Atopic dermatitis (AD) is a common illness of childhood.Objective
To determine whether variations in FLG and TSLP genotype corresponded to differences in treatment use over time.Design, Setting, and Participants
This prospective cohort study recruited and followed a volunteer sample of 842 children enrolled in the Pediatric Eczema Elective Registry who provided saliva samples for DNA extraction for 10 years. Eligibility criteria included age 2 to 17 years, AD diagnosis without cancer, and prior pimecrolimus use. Participants were followed for an average of 7.6 years (approximately 6396 person-years); 138 patients (16.4%) had no missing data over 10 years of follow-up.Exposures
Evaluation of FLG and TSLP genotypes.Main Outcomes and Measures
Self-reported outcomes of whether a child’s AD required the use of topical steroids, topical calcineurin inhibitors, or other medications within the past 6 months at 6-month intervals.Results
Overall, 842 children (mean [SD] age, 1.9 [2.7] years; 438 girls) were included in this study. Treatment use among patients with 0, 1, or 2 FLG loss of function (LOF) alleles was compared as well as those that were wildtype, heterozygous, or homozygous for the TSLP rs1898671 single-nucleotide polymorphism. Patients with 2 FLG LOF alleles were less likely to report skin clearance (odds ratio [OR], 0.20; 95% CI, 0.07-0.55) and more likely to use steroids (OR, 5.04; 95% CI, 1.91-13.31). TSLP rs1898671 homozygotes were less likely to report topical calcineurin inhibitor use (OR, 0.16; 95% CI, 0.06-0.42), and among all patients that had discontinued topical calcineurin inhibitors, those with the rs1898671 single-nucleotide polymorphism were more likely to have stopped all other treatment as well (OR, 0.45; 95% CI, 0.26-0.76). In all but 1 of our comparisons, no significant difference between wildtype and heterozygous patients were found.Conclusions and Relevance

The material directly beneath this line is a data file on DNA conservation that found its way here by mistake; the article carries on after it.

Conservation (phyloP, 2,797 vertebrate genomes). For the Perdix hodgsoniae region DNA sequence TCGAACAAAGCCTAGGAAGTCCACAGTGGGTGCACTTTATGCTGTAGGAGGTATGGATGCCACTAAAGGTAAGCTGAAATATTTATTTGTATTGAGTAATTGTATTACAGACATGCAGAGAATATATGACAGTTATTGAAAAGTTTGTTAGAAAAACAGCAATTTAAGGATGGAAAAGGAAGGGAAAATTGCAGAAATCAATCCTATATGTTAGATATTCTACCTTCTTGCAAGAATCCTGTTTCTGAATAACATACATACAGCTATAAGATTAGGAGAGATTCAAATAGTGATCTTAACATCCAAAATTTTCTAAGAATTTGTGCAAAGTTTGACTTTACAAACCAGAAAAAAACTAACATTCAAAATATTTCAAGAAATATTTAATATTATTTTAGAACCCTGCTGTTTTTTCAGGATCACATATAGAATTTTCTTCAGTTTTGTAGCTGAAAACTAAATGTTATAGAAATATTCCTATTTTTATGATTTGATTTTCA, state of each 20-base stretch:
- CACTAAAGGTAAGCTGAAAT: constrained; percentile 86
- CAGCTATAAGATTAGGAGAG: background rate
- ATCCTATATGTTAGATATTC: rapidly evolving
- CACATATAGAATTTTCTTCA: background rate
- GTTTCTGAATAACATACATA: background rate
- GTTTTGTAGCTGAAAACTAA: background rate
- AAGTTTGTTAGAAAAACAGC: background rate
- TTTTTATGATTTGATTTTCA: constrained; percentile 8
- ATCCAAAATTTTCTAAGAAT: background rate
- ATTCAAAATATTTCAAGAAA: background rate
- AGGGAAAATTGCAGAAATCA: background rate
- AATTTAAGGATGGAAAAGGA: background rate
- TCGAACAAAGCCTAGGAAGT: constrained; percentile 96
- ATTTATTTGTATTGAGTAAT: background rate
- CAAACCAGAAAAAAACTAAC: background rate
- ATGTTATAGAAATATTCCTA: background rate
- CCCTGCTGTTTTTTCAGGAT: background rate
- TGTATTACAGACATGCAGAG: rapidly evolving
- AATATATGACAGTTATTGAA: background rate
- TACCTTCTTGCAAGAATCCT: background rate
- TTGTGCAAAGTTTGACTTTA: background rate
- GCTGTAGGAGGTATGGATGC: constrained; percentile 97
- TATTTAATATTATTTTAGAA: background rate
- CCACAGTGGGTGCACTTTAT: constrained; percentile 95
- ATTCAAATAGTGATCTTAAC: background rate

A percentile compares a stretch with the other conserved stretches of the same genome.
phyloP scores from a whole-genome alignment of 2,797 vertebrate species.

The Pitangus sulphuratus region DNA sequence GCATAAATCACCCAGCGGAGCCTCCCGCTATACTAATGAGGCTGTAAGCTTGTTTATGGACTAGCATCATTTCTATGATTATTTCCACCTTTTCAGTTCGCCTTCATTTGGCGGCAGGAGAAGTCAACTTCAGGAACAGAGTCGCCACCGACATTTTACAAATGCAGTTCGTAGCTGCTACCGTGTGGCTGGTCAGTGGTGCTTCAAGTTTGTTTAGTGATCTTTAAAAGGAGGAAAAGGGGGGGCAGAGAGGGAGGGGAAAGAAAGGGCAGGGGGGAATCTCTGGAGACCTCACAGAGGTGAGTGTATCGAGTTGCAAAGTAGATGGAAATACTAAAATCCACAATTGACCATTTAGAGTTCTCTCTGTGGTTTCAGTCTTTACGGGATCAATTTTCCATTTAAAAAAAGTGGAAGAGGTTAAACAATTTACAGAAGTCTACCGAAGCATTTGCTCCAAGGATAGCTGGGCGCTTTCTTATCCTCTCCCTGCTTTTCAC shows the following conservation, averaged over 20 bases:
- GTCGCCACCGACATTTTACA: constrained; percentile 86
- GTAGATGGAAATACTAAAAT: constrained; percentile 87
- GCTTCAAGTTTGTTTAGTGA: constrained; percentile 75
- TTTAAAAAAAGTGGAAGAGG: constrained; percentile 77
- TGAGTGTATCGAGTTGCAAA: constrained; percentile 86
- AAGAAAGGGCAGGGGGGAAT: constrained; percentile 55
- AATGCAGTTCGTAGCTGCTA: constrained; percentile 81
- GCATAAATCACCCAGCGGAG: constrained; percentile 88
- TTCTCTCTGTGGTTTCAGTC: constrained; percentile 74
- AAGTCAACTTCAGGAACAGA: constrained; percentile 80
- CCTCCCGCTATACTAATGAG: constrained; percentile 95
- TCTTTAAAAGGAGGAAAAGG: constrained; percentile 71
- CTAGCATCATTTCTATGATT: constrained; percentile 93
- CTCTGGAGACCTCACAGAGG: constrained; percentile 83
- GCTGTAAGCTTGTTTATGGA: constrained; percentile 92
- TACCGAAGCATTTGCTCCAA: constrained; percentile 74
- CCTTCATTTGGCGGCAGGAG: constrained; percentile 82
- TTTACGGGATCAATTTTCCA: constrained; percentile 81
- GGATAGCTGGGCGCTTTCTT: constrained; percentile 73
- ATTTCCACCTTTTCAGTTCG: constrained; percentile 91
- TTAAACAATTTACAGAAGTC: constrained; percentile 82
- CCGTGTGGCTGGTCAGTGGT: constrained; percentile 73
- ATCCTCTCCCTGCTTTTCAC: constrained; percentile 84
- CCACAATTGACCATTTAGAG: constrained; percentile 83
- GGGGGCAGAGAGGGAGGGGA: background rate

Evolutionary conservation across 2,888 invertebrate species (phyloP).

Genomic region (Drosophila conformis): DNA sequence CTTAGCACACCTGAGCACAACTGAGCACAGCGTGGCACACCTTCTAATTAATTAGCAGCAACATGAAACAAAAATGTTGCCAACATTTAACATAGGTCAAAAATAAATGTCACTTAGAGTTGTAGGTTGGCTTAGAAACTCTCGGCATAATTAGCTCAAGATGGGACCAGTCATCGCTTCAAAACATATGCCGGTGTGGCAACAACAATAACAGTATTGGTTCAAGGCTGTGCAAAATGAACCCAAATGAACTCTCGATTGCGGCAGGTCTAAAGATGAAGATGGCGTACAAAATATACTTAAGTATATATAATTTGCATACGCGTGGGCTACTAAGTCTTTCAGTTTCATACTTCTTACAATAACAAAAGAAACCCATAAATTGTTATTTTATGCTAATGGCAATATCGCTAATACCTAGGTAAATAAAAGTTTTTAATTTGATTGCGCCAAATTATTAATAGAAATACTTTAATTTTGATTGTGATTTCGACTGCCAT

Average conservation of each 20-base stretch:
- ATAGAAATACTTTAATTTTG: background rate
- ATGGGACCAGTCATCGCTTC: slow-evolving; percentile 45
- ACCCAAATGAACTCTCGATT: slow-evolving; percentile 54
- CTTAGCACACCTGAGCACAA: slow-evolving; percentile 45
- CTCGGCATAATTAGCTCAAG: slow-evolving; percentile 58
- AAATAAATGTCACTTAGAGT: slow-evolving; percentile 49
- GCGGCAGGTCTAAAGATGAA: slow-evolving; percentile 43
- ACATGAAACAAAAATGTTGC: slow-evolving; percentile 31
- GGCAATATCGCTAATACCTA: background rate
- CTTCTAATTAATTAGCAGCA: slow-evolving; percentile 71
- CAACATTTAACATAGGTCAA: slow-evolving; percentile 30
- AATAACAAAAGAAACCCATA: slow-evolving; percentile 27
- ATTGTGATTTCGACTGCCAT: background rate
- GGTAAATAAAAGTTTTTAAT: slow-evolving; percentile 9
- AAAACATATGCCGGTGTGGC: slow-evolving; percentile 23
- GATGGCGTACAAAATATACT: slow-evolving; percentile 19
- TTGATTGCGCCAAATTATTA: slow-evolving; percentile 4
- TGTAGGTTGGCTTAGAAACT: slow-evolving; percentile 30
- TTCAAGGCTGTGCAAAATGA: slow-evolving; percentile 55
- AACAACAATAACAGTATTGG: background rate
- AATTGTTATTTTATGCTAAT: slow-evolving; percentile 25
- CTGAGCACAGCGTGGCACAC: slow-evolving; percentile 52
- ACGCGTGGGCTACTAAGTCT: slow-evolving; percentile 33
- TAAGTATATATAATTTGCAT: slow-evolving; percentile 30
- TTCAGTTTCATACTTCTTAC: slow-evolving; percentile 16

Treatment use and likely effectiveness was associated with genetic variation. Variation was limited to children with 2 FLG LOF alleles or TSLP rs1898671 homozygotes, with no significant difference observed between wildtype and heterozygous patients in the majority of the outcomes studied. Therefore, the key differentiating factor in our analyses was the number of FLG LOF alleles or TSLP SNPs rather than the absolute presence or absence of these variants. This may be an important consideration for future studies.